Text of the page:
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Tech Economy Strong, For Now

With production humming at computer hardware manufacturers and chipmakers Intel and Advanced Micro Devices Inc. posting vigorous quarterly gains, the IT hardware market looked strong last week. But economists caution that this robust performance won't continue, at least not at these levels. "Growth has been rapid, but should moderate," says Scott Brown, chief economist at brokerage Raymond James & Associates. "But we don't think it will be falling off a cliff."

Intel last week posted second-quarter revenue of $8 billion, 18% higher than a year earlier, as profits soared 96% to $1.8 billion for the quarter, ended June 26. Competitor AMD posted revenue for its second quarter, ended June 27, of nearly $1.3 billion, a gain of 96% from a year earlier, and recorded a profit of $32 million, a reverse from the year-ago loss of $140 million. The Federal Reserve said computer production in June rose 3% from May and 31% from a year earlier. Computer vendors' factories operated in June at nearly 80% capacity, the highest level in years.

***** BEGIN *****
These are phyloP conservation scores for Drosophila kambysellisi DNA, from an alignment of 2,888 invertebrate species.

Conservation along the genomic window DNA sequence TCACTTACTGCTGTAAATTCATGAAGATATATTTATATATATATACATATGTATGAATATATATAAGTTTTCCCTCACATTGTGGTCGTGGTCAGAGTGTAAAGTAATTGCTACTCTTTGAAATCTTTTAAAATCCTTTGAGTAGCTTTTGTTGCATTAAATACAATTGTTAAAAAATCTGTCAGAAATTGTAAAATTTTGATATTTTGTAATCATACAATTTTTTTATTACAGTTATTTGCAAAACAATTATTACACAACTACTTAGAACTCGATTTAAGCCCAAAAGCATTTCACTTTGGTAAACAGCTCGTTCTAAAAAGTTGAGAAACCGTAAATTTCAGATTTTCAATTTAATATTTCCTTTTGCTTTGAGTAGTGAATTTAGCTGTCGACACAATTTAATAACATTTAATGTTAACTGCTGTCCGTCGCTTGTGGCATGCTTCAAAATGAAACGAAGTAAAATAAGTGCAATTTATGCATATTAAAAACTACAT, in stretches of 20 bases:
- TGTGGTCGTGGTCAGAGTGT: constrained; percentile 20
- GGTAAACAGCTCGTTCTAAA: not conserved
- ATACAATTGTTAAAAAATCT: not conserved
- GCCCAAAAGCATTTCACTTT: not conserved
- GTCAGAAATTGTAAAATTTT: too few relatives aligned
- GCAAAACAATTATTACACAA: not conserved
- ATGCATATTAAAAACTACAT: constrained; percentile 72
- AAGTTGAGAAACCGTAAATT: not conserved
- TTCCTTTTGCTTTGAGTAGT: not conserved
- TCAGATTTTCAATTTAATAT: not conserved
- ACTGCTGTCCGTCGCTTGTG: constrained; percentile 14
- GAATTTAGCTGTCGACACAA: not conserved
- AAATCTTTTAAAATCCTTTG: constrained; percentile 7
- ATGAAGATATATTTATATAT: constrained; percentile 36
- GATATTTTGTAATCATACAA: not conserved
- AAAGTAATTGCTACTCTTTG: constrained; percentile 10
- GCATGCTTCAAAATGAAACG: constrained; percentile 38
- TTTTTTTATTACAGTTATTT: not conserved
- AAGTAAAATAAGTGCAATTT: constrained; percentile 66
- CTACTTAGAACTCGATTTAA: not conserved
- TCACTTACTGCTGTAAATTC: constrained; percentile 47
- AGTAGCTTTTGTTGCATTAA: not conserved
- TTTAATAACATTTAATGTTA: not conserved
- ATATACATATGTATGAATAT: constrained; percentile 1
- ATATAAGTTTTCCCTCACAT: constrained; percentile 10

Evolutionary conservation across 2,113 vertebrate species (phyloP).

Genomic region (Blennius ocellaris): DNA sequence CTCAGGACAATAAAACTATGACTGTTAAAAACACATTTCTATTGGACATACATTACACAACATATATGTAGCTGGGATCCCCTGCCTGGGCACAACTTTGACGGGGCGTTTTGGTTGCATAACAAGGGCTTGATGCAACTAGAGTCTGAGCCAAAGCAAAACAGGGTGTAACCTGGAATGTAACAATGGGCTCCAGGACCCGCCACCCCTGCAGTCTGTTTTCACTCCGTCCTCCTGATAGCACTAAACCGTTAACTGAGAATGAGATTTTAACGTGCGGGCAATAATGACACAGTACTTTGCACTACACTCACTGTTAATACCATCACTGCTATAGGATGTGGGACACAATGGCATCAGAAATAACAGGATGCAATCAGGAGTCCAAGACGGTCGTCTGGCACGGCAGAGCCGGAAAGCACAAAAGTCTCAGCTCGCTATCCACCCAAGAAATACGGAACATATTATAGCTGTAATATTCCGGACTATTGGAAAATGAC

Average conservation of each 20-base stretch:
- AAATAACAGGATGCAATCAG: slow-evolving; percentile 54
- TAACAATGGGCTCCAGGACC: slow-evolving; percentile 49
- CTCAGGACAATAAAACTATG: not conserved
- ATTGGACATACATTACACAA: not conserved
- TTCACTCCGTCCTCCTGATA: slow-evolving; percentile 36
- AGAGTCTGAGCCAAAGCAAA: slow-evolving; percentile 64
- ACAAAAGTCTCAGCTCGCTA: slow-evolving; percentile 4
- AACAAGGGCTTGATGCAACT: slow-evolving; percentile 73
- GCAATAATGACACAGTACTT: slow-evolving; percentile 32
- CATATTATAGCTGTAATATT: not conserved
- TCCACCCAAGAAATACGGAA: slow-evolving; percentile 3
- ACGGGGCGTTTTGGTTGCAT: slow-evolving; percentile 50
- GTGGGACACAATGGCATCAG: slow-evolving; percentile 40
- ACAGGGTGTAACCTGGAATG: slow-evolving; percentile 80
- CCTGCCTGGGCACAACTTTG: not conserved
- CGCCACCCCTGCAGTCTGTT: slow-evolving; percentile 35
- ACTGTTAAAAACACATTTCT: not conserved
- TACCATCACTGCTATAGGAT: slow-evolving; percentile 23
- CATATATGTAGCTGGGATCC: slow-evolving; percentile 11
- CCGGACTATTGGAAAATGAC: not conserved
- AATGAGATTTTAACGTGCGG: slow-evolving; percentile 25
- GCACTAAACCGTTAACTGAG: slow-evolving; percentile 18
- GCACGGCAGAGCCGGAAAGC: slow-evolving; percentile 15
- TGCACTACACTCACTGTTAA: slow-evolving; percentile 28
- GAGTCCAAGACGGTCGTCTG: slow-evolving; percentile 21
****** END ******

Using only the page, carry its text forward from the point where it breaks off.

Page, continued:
Still, the numbers can deceive. Intel warned that a short-term high had been reached in its business. Its inventories rose, too, signifying that sales will be harder to ring up. AMD predicts future sales growth will be moderate in the months ahead.

Economist Lakshman Achuthan, of the Economic Cycle Research Institute, says business managers will continue to increase spending--albeit at a slower pace--because they're confident the economy won't fall apart. "There's no new recession or contraction in sight," Achuthan says. Economic growth is slowing from 5% earlier this year to about 3%. "When you have that kind of deceleration, it's likely to ease inflation concerns."

Achuthan also sees the strong increase in capacity-utilization rates easing, not only because tech buyers might slow purchasing, but because the statistic reflects U.S. manufacturing, and more computer wares are produced abroad today than in the past.

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